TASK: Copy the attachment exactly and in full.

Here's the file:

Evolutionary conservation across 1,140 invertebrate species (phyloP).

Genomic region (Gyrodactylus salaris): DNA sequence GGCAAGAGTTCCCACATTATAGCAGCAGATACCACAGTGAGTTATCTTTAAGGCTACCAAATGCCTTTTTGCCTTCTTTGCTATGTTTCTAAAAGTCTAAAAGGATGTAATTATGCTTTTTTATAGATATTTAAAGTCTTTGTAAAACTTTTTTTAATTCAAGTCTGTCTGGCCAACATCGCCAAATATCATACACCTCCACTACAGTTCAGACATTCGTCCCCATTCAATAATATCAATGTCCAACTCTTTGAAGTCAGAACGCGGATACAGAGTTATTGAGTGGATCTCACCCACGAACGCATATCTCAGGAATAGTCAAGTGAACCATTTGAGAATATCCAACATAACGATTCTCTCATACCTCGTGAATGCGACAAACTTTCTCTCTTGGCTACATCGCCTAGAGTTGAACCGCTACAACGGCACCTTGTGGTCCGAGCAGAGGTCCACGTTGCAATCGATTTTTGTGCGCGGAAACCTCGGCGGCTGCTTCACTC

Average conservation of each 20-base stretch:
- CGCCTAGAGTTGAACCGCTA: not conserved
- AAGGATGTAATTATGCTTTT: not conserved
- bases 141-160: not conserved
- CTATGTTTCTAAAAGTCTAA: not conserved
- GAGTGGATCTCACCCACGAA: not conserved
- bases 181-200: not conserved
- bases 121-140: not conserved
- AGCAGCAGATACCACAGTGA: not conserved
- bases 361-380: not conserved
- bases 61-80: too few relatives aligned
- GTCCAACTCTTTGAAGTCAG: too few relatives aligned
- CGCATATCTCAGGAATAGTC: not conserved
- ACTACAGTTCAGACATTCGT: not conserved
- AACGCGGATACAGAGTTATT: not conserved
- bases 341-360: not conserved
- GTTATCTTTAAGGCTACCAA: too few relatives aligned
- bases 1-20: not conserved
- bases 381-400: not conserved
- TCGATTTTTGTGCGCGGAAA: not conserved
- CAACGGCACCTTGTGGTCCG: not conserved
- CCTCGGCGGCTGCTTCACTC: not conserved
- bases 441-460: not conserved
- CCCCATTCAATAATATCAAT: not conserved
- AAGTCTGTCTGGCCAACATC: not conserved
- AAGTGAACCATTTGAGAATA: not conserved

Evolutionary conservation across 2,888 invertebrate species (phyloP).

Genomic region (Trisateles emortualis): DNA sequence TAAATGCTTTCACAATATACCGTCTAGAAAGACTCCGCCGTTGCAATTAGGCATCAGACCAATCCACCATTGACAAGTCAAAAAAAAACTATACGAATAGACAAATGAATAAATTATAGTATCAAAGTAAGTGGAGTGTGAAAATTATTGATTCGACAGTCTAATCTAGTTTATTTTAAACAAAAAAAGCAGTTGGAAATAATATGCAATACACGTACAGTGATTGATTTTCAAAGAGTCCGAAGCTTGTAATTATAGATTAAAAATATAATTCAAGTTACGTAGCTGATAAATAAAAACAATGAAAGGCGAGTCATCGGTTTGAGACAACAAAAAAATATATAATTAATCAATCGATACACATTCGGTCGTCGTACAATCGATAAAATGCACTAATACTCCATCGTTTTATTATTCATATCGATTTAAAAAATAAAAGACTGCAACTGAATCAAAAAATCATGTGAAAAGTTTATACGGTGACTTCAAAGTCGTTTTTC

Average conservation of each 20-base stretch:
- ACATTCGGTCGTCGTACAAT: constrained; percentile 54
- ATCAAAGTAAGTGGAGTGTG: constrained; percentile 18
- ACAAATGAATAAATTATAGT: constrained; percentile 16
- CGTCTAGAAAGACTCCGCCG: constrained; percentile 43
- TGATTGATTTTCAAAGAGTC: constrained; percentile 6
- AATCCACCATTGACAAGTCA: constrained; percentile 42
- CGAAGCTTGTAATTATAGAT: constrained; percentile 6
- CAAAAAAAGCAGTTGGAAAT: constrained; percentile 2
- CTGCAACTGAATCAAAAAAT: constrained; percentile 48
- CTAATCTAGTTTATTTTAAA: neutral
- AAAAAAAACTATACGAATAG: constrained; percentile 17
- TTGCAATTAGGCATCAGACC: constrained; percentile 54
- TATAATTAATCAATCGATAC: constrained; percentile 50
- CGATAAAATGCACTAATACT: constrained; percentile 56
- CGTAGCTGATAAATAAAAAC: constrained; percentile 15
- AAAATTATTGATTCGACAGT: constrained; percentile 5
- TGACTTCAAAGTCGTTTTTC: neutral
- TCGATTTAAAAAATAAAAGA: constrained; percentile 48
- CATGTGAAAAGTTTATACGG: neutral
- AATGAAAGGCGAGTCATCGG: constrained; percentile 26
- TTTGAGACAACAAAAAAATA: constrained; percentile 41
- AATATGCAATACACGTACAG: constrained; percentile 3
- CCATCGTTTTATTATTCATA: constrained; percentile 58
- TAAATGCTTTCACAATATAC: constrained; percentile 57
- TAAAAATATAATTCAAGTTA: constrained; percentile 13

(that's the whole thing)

Evolutionary conservation across 1,140 invertebrate species (phyloP).

Genomic region (Gyrodactylus salaris): DNA sequence GGCAAGAGTTCCCACATTATAGCAGCAGATACCACAGTGAGTTATCTTTAAGGCTACCAAATGCCTTTTTGCCTTCTTTGCTATGTTTCTAAAAGTCTAAAAGGATGTAATTATGCTTTTTTATAGATATTTAAAGTCTTTGTAAAACTTTTTTTAATTCAAGTCTGTCTGGCCAACATCGCCAAATATCATACACCTCCACTACAGTTCAGACATTCGTCCCCATTCAATAATATCAATGTCCAACTCTTTGAAGTCAGAACGCGGATACAGAGTTATTGAGTGGATCTCACCCACGAACGCATATCTCAGGAATAGTCAAGTGAACCATTTGAGAATATCCAACATAACGATTCTCTCATACCTCGTGAATGCGACAAACTTTCTCTCTTGGCTACATCGCCTAGAGTTGAACCGCTACAACGGCACCTTGTGGTCCGAGCAGAGGTCCACGTTGCAATCGATTTTTGTGCGCGGAAACCTCGGCGGCTGCTTCACTC

Average conservation of each 20-base stretch:
- CGCCTAGAGTTGAACCGCTA: not conserved
- AAGGATGTAATTATGCTTTT: not conserved
- bases 141-160: not conserved
- CTATGTTTCTAAAAGTCTAA: not conserved
- GAGTGGATCTCACCCACGAA: not conserved
- bases 181-200: not conserved
- bases 121-140: not conserved
- AGCAGCAGATACCACAGTGA: not conserved
- bases 361-380: not conserved
- bases 61-80: too few relatives aligned
- GTCCAACTCTTTGAAGTCAG: too few relatives aligned
- CGCATATCTCAGGAATAGTC: not conserved
- ACTACAGTTCAGACATTCGT: not conserved
- AACGCGGATACAGAGTTATT: not conserved
- bases 341-360: not conserved
- GTTATCTTTAAGGCTACCAA: too few relatives aligned
- bases 1-20: not conserved
- bases 381-400: not conserved
- TCGATTTTTGTGCGCGGAAA: not conserved
- CAACGGCACCTTGTGGTCCG: not conserved
- CCTCGGCGGCTGCTTCACTC: not conserved
- bases 441-460: not conserved
- CCCCATTCAATAATATCAAT: not conserved
- AAGTCTGTCTGGCCAACATC: not conserved
- AAGTGAACCATTTGAGAATA: not conserved

Evolutionary conservation across 2,888 invertebrate species (phyloP).

Genomic region (Trisateles emortualis): DNA sequence TAAATGCTTTCACAATATACCGTCTAGAAAGACTCCGCCGTTGCAATTAGGCATCAGACCAATCCACCATTGACAAGTCAAAAAAAAACTATACGAATAGACAAATGAATAAATTATAGTATCAAAGTAAGTGGAGTGTGAAAATTATTGATTCGACAGTCTAATCTAGTTTATTTTAAACAAAAAAAGCAGTTGGAAATAATATGCAATACACGTACAGTGATTGATTTTCAAAGAGTCCGAAGCTTGTAATTATAGATTAAAAATATAATTCAAGTTACGTAGCTGATAAATAAAAACAATGAAAGGCGAGTCATCGGTTTGAGACAACAAAAAAATATATAATTAATCAATCGATACACATTCGGTCGTCGTACAATCGATAAAATGCACTAATACTCCATCGTTTTATTATTCATATCGATTTAAAAAATAAAAGACTGCAACTGAATCAAAAAATCATGTGAAAAGTTTATACGGTGACTTCAAAGTCGTTTTTC

Average conservation of each 20-base stretch:
- ACATTCGGTCGTCGTACAAT: constrained; percentile 54
- ATCAAAGTAAGTGGAGTGTG: constrained; percentile 18
- ACAAATGAATAAATTATAGT: constrained; percentile 16
- CGTCTAGAAAGACTCCGCCG: constrained; percentile 43
- TGATTGATTTTCAAAGAGTC: constrained; percentile 6
- AATCCACCATTGACAAGTCA: constrained; percentile 42
- CGAAGCTTGTAATTATAGAT: constrained; percentile 6
- CAAAAAAAGCAGTTGGAAAT: constrained; percentile 2
- CTGCAACTGAATCAAAAAAT: constrained; percentile 48
- CTAATCTAGTTTATTTTAAA: neutral
- AAAAAAAACTATACGAATAG: constrained; percentile 17
- TTGCAATTAGGCATCAGACC: constrained; percentile 54
- TATAATTAATCAATCGATAC: constrained; percentile 50
- CGATAAAATGCACTAATACT: constrained; percentile 56
- CGTAGCTGATAAATAAAAAC: constrained; percentile 15
- AAAATTATTGATTCGACAGT: constrained; percentile 5
- TGACTTCAAAGTCGTTTTTC: neutral
- TCGATTTAAAAAATAAAAGA: constrained; percentile 48
- CATGTGAAAAGTTTATACGG: neutral
- AATGAAAGGCGAGTCATCGG: constrained; percentile 26
- TTTGAGACAACAAAAAAATA: constrained; percentile 41
- AATATGCAATACACGTACAG: constrained; percentile 3
- CCATCGTTTTATTATTCATA: constrained; percentile 58
- TAAATGCTTTCACAATATAC: constrained; percentile 57
- TAAAAATATAATTCAAGTTA: constrained; percentile 13